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Rethinking Power in Education

Author: 
Amy Junge
Posted On: 
01/22/2020

“The most common way people give up their power is by thinking they don’t have any.”
—Alice Walker

You have power. Power as a teacher, power as a team of educators, power as a community.

Rethinking power in education is healthy, necessary, and an important step towards a more equitable system—which is why we have chosen this as our theme for the year and for the Teacher-Powered Schools National Conference.

Who is calling the shots? Where are decisions being made? Who is gathering the data, deciding on the questions, analyzing the answers? So many of America’s schools, teams, districts, and systems operate in a status quo twilight zone unable to imagine an education system that doesn’t fit the paradigm we know so well.

As a teacher-powered community we strive to rise above traditional tensions that arise in conversations about power. This is not about unions vs. districts vs. charters. Rather, we keep the focus on students, and ask how best to situate power in order to truly honor their unique interests, assets, identities, and aspirations.

To create student-centered schools designed to meet the needs of all students we need to acknowledge that traditional education power systems, structures, and practices were not designed for this end. Teacher-powered works to break this cycle by moving power and decisions closer to students—to professional educators working in close partnership with the students, families, and communities they serve. Educators who understand students as whole persons, who have collective power to make immediate changes, and do what is best for their community.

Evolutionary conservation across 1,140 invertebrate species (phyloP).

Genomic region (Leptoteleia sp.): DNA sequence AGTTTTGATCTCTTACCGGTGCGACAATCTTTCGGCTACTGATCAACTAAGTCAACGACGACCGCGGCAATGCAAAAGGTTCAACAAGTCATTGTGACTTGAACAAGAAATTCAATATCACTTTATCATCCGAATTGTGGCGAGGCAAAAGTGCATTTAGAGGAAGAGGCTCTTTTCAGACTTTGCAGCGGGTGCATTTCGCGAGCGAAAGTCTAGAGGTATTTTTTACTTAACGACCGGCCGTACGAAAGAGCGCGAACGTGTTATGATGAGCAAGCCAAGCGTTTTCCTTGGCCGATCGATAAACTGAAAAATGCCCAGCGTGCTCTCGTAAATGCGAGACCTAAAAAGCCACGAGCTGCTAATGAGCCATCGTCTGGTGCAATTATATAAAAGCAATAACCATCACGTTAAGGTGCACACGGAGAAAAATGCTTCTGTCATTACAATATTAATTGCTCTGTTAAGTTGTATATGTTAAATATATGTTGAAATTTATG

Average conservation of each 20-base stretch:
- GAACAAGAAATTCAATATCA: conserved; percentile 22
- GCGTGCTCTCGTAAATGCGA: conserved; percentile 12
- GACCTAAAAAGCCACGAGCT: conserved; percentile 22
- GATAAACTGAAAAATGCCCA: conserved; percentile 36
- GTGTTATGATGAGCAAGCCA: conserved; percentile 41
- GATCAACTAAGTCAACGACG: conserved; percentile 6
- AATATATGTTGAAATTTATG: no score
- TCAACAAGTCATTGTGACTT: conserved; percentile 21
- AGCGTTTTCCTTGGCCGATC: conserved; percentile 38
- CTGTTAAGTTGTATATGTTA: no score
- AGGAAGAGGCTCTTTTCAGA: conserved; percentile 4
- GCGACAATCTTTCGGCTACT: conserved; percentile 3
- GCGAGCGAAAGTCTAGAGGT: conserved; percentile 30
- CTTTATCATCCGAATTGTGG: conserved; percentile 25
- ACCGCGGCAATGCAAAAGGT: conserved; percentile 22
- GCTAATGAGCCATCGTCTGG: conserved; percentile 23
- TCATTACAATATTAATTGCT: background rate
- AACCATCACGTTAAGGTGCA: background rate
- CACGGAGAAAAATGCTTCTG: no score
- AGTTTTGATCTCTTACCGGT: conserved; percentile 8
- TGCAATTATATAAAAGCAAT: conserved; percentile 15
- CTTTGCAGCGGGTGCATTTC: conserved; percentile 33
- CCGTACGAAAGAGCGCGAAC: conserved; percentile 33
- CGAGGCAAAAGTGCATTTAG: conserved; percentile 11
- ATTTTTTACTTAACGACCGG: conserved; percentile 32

Teacher-powered goes way beyond including a teacher on a team or asking a teacher’s opinion on something. Teacher-powered teams aren’t just asking teachers’ opinions, they are creating systems for teachers to make actual decisions that impact student success.

Different teams make different choices depending on their environments, their students, the heritage and culture of the community because these students have different needs. Trusting the professionals closest to those students to make these decisions, together with families, affirms the value of each community.

Moving away from industrial era ideas about bosses and workers allows teacher-powered teams to better govern and run schools to meet the modern needs of students. And yet, going against the status quo is always challenging. When things are hard, the instinct is to revert back to what people know and are comfortable with… To revert back to traditional power structures.

Amy Junge, Director of Teacher-Powered Schools

This year we challenge all of you to rethink power in education. The struggle is with ourselves as a larger education community. Can we reimagine teaching, leading, learning? Can we build structures, systems, and practices that support the innovative, the creative, the collaborative? Can we create an equitable system? Can we resist reverting to the status quo when things are hard?

YES! It is being done—by hundreds of teams across the nation. And, we must join together to succeed. Teacher-powered is designed to be done as a team, not just at a school site, but a team of connected educators across the nation.

Be brave, move your team to the next level, reach out and connect with other teacher-powered educators. Bring your power to this movement. Create schools where students and adult educators thrive.

These leaders are transforming education through innovative leadership practices from the ground up. The solutions to our education challenges are coming from within our profession. Be part of the journey. join the Teacher-Powered Network, visit a teacher-powered school, or start a Discussion Starter with your team. Take the first step today.

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